Visiting amongst different cultures and landscapes is extraordinary; different sights and smells, languages and weather, but there always remains just one type of people: people who are looking to be loved. Everyone, everywhere, feels that need, and I hope my children learn that and never let go of that.
The goal for a long travel day is always to have well behaved kids, right? It certainly gets easier the more the child is exposed to the proper etiquette of checking in, security, and the actual airplane ride. We are a tablet free household, we save that screen time for when they’re on the plane. And because my kids look forward to that device time, they sit quietly and play. My tip would be to make your child take a break from the device for a couple weeks before you travel and talk about how they will get it back on the airplane, really build it up like it’s a special treat.
I think a lot of parents don’t really communicate what an airplane is to their kids, I mean a flying machine that transports you from one place to another, it’s hard to swallow. I’m almost certain that my children as toddlers thought we just sat on a plane for hours and never really went across the globe.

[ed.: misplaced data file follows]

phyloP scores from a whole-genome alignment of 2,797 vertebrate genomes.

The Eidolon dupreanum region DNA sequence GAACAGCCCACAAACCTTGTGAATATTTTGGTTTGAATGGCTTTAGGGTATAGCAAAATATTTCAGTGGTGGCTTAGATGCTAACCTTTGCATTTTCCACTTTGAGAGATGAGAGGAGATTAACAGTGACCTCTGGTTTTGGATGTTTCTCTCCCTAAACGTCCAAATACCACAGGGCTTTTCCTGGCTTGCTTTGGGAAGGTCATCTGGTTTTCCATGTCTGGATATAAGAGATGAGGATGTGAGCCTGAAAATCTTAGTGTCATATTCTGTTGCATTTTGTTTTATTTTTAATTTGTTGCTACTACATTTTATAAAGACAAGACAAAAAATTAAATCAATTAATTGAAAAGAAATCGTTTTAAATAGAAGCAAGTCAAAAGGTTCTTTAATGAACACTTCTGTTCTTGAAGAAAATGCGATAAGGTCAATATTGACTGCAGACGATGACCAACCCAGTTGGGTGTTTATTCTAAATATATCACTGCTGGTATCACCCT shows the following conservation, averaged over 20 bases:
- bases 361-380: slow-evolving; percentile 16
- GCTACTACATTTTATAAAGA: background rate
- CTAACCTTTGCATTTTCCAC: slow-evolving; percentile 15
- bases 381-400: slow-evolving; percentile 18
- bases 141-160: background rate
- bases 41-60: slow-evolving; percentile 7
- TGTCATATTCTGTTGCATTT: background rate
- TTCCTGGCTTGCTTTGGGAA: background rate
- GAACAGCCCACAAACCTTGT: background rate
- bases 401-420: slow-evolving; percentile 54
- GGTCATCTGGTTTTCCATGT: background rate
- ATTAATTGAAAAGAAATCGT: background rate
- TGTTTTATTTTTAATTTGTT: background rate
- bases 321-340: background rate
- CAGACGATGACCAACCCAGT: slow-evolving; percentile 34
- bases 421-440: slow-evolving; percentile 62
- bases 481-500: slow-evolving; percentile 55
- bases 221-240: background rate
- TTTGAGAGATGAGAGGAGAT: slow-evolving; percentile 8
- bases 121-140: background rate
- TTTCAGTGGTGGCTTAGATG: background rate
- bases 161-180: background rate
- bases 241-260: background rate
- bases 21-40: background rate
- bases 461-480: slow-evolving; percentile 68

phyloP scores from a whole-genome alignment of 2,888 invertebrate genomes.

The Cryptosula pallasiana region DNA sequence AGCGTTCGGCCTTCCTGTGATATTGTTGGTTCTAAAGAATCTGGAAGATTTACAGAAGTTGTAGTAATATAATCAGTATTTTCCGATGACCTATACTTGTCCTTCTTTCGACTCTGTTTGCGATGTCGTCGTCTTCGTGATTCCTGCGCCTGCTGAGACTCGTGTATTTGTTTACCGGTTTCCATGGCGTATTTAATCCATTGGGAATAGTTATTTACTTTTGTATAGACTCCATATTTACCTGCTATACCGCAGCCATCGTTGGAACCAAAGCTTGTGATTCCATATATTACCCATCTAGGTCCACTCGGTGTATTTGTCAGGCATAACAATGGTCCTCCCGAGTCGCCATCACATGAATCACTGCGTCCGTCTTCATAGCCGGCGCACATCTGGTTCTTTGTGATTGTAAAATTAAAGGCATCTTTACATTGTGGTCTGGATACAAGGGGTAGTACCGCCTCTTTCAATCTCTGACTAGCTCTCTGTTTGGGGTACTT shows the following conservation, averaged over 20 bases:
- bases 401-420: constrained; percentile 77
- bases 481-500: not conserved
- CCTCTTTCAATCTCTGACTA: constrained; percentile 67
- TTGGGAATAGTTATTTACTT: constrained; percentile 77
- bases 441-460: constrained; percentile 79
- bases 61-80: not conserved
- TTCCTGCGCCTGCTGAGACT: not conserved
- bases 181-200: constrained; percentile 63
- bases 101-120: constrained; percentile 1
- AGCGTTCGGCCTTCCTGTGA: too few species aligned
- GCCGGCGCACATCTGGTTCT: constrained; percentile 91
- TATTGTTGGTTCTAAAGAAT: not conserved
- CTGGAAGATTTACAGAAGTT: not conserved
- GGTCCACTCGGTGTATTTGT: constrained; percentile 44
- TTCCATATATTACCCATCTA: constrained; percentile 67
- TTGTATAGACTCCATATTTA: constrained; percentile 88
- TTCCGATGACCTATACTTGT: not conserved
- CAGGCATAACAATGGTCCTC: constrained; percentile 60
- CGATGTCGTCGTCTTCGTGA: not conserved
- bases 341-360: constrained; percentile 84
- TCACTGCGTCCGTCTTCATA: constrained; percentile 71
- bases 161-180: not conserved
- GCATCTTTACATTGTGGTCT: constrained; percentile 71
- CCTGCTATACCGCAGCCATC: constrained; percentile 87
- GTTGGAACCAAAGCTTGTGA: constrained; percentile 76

Anyway, really going over the safety demo cards with the kids is crucial because it gives them awareness of the fact that they’re in a moving vehicle and that being safe is the most important part of flying. There is never any arguing about sitting with a seatbelt on for 6 hours and not getting to run up and down the aisle because they can grasp the full picture of the environment that they’re in.
I’ve seen a lot of parents go overboard with packing a whole bag of brand new toys to introduce the child to throughout the plane ride and once, a woman who brought two pans and a bag of sand for her kids to play with. Sand! I’m sure you can imagine where that all ended up! Aside from their iPad time, we have paper for drawing and coloring books and travel sized chalkboards. And, I do think it’s okay and even good for kids to learn to sit bored for a little while.
I wish someone had told me (and I had listened!) how much seeing myself as a mother would make me dislike myself. It’s like holding a mirror up to all of my really ugly faults: the times I fail them with my tendency to be too quick to anger, the times where I can’t see past my own worries to help them with their own, the times where I only listen half-heartedly, when I rush them along; when I shush them when it’s not necessary.